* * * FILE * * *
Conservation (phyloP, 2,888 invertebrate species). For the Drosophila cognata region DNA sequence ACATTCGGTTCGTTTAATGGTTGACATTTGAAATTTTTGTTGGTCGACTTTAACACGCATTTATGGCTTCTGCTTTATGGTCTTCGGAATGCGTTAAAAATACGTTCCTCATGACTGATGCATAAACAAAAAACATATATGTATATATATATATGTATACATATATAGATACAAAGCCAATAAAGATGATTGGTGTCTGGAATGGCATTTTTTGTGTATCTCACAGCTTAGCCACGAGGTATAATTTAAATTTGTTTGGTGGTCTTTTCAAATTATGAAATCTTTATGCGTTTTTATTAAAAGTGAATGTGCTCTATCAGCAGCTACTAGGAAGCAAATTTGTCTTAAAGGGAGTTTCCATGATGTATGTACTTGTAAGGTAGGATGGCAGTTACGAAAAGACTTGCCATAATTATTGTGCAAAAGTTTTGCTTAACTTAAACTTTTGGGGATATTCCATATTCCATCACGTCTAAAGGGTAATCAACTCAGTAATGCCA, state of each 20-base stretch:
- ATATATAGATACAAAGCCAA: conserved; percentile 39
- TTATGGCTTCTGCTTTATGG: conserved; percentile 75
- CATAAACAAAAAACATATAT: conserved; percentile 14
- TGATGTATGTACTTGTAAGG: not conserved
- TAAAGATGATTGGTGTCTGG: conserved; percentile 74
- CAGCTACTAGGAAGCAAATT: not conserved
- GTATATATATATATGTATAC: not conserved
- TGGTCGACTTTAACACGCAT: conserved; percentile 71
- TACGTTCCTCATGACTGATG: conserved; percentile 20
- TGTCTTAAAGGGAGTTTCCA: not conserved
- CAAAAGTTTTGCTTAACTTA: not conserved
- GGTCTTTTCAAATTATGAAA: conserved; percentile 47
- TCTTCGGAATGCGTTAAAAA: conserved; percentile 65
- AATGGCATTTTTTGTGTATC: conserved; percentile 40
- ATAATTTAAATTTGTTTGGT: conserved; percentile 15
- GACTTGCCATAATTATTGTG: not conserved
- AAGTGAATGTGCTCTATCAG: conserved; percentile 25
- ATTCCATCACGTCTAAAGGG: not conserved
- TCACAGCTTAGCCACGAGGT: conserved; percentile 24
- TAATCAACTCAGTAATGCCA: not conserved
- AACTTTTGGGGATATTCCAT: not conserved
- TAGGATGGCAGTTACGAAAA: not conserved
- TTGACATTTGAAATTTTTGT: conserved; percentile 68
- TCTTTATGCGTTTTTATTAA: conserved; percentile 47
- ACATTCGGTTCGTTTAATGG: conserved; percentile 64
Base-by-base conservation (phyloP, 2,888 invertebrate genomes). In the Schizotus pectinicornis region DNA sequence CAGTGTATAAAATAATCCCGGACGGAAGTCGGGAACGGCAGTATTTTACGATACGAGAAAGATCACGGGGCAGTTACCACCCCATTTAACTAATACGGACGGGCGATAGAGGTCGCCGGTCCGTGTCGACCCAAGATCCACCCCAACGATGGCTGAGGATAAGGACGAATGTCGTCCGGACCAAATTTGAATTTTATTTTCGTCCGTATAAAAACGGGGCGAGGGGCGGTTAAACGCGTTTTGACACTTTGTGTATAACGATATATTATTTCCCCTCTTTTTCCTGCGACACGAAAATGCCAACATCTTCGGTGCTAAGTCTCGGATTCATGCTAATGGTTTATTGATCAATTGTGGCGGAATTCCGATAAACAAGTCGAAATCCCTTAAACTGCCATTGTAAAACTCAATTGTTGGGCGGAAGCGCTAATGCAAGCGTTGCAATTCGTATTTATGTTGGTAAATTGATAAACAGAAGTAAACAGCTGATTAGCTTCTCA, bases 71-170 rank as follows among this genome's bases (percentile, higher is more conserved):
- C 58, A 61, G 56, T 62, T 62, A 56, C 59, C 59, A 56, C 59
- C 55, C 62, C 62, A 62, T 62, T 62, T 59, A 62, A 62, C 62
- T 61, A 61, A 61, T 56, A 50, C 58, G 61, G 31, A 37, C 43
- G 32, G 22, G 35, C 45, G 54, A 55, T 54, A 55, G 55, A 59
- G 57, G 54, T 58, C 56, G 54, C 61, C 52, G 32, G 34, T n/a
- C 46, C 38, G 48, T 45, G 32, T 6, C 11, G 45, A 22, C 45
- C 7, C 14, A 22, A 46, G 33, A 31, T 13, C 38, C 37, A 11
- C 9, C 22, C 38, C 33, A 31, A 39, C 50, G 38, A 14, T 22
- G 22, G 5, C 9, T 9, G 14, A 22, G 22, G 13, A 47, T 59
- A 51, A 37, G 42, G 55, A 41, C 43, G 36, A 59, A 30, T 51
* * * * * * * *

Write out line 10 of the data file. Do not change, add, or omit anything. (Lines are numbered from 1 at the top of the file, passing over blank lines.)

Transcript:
- TACGTTCCTCATGACTGATG: conserved; percentile 20